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Experts doubt SOEs’ can succeed with investment projects abroad

State-owned enterprises (SOEs) have been advised to remain cautious when making outward investments because the possibility of success is low.

Discussing measures to reform the state-owned sector, some economists said SOEs need to ‘practice’ by making investment in other countries, where they have to compete with foreign companies rather than enjoy preferences from the State as they do in Vietnam.



Many SOEs have made outward investment


However, the failure of many SOEs in implementing investment projects overseas has made them rethink.

Nguyen Van Ngai, vice rector of Hoa Sen University, cannot see high success. Even in home market, where SOEs can enjoy preferences, they are still ‘short of breath’ when competing with foreign invested enterprises, let alone foreign markets.

“Vietnam’s SOEs can only think of making investment in underdeveloped countries. However, even in the markets, they will meet difficulties, because they have to compete with other foreign investors,” Ngai commented.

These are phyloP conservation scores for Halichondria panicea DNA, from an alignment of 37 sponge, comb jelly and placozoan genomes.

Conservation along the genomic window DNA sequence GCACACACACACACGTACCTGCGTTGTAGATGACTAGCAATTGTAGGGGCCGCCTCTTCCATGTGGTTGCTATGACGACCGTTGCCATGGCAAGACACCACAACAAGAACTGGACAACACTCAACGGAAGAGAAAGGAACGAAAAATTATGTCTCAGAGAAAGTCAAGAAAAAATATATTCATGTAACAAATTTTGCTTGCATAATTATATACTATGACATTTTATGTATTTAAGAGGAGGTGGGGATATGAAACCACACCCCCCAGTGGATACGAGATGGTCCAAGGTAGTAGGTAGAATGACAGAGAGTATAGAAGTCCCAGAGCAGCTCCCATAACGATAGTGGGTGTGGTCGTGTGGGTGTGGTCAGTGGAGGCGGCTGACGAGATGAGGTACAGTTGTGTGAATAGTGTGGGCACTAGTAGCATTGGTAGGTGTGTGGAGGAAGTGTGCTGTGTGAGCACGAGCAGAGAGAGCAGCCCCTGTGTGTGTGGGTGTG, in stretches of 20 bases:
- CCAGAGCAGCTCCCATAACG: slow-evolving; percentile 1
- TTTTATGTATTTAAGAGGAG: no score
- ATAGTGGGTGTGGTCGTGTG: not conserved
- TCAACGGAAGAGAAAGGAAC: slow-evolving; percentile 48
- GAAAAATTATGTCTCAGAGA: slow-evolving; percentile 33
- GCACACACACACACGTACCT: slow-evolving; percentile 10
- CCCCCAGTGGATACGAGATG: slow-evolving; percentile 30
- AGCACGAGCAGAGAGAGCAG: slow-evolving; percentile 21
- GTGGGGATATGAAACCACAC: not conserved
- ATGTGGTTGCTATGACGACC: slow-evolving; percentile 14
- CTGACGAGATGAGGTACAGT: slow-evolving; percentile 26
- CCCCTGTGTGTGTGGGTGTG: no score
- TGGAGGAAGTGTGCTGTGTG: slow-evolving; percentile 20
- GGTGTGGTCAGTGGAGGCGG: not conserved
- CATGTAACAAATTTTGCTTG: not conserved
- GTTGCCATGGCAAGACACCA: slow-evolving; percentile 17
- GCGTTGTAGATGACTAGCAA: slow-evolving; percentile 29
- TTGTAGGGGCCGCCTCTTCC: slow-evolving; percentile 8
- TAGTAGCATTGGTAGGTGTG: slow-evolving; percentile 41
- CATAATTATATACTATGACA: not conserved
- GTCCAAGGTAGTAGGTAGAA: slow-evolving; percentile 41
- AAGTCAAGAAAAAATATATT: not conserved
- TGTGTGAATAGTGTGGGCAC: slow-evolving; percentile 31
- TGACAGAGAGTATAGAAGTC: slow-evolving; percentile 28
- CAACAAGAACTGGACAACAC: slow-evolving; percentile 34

He believes that it would be better for SOEs to gather strength to improve competitiveness in the home market.

If SOEs cannot well manage the capital abroad, this will harm the national economy, because SOEs use the state’s money.

If SOEs cannot well manage the capital abroad, this will harm the national economy, because SOEs use the state’s money.

“There have been so many bitter lessons about outward investments for SOEs to learn,” Ngai said, mentioning the failure of the oil exploitation at Junine 2 Block in Venezuela.

He went on to say that Chinese businesses have gained big successes with their outward investments, but Vietnamese SOEs cannot follow the same way, because Chinese and Vietnamese enterprises have different strengths.

“They have technologies and business methods which are by far superior to Vietnam,” Ngai commented.

In the long term, the private sector which will act as the major driving force of the national economy Ngai urged accelerating the SOE equitization process and changing their management model.

Sharing the same view with Ngai that private enterprises would be the major force of the national economy in the future, Dinh Trong Thinh, a respected economist, is more optimistic about SOEs’ outward investments.

He said Vietnam is still not a developed country with big forex reserves, or high productivity surplus, and the national economy relies heavily on the foreign sector. However, Vietnamese enterprises still can enter the world market through niche ways to optimize their profits.

Thinh believes that Vietnam’s SOEs should pioneer the movement of making outward investment, because SOEs have bigger capital and use higher technologies than private enterprises.

However, Thinh warned that SOEs would face difficulties and high risks, partially because Vietnam’s SOEs do business based on short-term calculations rather than long-term development plans.



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